Kirchner moves to disband spy agency after prosecutor's death
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Argentina’s President Cristina Kirchner on Monday announced a draft bill to dissolve the domestic intelligence agency amid government suspicions rogue agents were behind the death of a prosecutor investigating the 1994 bombing of a Jewish centre.
In her first public statement since the mysterious death of state prosecutor Alberto Nisman rocked Argentina, Kirchner called on Congress to dissolve the country’s current intelligence services.
She said the task of reforming the intelligence services was a “national debt” the South American country has carried since the return of democracy in 1983.
“The plan is to dissolve the Intelligence Secretariat and create a Federal Intelligence Agency," Kirchner said. Its leadership would be chosen by the president but subject to Senate approval.
Nisman, 51, was found dead on January 18 in his apartment bathroom, hours before he was scheduled to elaborate on explosive allegations that Kirchner shielded Iranian officials suspected in the largest terrorist attack in the country’s history, which killed 85 people and injured 300.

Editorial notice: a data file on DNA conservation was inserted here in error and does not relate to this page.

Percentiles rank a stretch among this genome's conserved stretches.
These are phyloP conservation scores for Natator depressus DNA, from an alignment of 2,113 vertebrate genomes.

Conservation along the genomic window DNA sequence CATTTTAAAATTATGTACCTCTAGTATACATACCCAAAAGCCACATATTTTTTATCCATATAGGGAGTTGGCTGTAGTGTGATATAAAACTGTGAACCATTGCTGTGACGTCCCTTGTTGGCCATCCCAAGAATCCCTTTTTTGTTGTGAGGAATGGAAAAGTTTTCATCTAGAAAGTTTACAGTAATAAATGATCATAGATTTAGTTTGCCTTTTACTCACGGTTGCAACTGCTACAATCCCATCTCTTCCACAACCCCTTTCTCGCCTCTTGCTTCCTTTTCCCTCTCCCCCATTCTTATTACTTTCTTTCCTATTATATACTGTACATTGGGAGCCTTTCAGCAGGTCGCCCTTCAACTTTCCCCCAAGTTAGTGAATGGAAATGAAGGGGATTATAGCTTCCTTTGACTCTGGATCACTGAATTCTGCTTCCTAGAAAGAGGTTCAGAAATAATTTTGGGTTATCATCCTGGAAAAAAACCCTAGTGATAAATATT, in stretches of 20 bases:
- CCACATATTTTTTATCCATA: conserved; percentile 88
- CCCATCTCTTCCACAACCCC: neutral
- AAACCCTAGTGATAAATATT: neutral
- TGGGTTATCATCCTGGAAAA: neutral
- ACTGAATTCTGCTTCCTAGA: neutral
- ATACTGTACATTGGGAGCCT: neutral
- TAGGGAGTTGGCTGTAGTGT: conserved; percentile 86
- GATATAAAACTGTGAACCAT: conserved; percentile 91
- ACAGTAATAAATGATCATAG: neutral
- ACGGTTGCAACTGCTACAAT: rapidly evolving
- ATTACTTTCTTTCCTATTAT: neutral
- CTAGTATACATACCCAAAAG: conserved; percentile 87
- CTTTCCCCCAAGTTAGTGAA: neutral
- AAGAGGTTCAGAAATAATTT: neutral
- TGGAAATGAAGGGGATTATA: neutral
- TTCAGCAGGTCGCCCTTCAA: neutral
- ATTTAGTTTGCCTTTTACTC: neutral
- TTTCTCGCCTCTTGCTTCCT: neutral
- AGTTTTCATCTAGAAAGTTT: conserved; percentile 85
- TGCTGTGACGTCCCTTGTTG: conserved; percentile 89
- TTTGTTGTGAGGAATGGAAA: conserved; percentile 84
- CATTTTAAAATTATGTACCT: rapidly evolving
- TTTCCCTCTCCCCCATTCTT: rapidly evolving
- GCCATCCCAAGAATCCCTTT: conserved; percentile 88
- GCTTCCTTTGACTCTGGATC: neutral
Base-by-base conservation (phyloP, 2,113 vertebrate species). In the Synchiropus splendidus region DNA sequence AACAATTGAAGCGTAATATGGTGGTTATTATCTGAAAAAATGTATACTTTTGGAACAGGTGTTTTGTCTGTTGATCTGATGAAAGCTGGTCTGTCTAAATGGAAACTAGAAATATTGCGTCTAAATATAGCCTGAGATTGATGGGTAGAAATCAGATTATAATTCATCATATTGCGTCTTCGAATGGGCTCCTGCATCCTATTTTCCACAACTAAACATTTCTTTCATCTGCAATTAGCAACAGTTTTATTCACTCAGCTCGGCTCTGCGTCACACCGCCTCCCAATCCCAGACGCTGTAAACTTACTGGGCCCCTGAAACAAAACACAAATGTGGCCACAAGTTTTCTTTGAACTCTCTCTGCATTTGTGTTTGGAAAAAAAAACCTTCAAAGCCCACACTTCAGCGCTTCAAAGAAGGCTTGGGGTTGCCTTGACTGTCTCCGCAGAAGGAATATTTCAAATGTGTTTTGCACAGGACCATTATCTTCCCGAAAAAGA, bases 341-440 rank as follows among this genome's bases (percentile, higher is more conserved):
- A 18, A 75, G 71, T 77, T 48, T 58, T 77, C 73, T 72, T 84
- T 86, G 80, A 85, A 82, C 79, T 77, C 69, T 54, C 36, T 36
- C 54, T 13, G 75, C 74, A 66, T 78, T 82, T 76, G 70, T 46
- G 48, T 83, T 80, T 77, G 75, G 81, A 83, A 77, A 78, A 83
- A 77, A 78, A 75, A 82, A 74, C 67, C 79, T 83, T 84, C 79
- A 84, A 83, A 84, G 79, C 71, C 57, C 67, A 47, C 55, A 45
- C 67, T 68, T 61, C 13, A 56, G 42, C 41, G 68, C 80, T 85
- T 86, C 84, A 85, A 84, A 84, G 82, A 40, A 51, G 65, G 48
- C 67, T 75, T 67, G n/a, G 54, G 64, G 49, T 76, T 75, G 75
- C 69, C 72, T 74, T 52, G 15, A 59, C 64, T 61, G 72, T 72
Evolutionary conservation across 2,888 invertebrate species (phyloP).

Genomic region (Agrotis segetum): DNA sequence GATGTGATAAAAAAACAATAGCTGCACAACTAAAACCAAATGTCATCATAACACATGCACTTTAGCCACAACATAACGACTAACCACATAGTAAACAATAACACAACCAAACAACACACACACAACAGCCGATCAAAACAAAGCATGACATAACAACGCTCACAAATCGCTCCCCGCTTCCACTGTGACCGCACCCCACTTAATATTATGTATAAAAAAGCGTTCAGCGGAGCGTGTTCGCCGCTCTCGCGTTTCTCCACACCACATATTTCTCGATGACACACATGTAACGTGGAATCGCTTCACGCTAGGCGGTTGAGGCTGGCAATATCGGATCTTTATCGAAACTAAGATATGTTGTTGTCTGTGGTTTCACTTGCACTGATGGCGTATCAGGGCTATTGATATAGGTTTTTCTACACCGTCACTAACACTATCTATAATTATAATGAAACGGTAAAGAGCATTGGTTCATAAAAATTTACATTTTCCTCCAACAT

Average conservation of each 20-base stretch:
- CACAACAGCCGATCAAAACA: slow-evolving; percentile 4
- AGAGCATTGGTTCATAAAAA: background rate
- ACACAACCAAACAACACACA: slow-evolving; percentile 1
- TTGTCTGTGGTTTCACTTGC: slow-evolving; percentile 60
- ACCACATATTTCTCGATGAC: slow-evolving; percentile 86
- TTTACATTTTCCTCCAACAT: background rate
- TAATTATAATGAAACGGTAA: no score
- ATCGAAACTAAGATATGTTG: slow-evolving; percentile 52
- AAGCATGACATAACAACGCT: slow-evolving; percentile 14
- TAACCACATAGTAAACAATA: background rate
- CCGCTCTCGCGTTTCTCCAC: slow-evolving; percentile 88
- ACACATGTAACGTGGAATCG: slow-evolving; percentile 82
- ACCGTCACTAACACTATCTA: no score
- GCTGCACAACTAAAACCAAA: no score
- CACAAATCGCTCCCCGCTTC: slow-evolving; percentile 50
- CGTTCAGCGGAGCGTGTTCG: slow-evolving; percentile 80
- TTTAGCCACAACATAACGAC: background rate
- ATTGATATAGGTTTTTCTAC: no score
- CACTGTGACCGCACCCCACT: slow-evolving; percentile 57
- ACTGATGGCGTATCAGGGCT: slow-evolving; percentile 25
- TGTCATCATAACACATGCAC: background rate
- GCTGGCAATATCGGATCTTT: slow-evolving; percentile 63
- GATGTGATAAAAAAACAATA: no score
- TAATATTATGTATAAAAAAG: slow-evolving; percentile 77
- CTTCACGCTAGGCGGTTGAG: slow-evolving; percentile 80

The prosecutor's death has produced anti-government protests and a myriad of conspiracy theories, ranging from suicide to the involvement of Iranian intelligence agents.
In two letters this week, Kirchner suggested that Nisman’s death was a plot against her government possibly orchestrated by intelligence services.
Kirchner said it was “unreasonable” to think that her government would have shielded Iranian officials suspected in the attack.
There was nothing for Argentina to gain from a secret deal with Iran, she said. “It’s unreasonable to think our government could even be suspected of such a manoeuvre.”
Monday’s comments were the first time she has spoken publicly about it.
(FRANCE 24 with AP, AFP, REUTERS)